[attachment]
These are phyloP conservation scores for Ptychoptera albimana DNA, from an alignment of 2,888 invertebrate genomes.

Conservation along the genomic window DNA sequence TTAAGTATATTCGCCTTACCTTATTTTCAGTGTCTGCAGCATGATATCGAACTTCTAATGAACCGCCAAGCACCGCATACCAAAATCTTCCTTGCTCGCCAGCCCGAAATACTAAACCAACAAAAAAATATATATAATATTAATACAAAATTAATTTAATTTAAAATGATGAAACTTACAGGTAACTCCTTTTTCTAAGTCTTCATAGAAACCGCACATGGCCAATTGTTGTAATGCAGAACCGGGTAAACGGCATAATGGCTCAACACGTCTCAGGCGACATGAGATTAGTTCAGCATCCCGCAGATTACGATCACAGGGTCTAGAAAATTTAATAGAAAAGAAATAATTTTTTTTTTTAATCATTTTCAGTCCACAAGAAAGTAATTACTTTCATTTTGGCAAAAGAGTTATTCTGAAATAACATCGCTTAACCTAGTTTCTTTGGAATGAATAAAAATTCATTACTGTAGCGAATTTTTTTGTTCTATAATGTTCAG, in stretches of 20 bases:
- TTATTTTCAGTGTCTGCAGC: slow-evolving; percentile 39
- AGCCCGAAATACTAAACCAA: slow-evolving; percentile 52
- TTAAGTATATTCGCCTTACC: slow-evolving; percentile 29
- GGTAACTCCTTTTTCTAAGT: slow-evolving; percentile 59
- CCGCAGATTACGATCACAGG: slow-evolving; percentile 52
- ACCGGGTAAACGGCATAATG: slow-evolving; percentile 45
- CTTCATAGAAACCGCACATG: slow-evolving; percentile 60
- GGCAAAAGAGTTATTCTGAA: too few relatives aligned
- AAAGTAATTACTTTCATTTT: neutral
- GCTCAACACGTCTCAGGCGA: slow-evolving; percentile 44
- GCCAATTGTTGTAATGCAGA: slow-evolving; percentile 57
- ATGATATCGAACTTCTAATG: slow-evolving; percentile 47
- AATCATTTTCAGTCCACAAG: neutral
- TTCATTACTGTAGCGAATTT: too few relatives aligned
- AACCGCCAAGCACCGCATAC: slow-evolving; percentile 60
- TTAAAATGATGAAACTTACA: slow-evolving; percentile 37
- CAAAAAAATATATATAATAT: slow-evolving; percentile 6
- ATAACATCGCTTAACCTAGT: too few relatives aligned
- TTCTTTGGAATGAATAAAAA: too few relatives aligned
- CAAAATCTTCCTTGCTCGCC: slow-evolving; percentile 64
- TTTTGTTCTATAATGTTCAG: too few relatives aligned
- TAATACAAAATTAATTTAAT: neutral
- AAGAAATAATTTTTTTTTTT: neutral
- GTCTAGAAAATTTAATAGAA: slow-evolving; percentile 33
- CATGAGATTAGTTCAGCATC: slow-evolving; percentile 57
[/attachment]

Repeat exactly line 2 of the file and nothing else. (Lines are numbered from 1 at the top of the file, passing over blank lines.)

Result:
Conservation along the genomic window DNA sequence TTAAGTATATTCGCCTTACCTTATTTTCAGTGTCTGCAGCATGATATCGAACTTCTAATGAACCGCCAAGCACCGCATACCAAAATCTTCCTTGCTCGCCAGCCCGAAATACTAAACCAACAAAAAAATATATATAATATTAATACAAAATTAATTTAATTTAAAATGATGAAACTTACAGGTAACTCCTTTTTCTAAGTCTTCATAGAAACCGCACATGGCCAATTGTTGTAATGCAGAACCGGGTAAACGGCATAATGGCTCAACACGTCTCAGGCGACATGAGATTAGTTCAGCATCCCGCAGATTACGATCACAGGGTCTAGAAAATTTAATAGAAAAGAAATAATTTTTTTTTTTAATCATTTTCAGTCCACAAGAAAGTAATTACTTTCATTTTGGCAAAAGAGTTATTCTGAAATAACATCGCTTAACCTAGTTTCTTTGGAATGAATAAAAATTCATTACTGTAGCGAATTTTTTTGTTCTATAATGTTCAG, in stretches of 20 bases: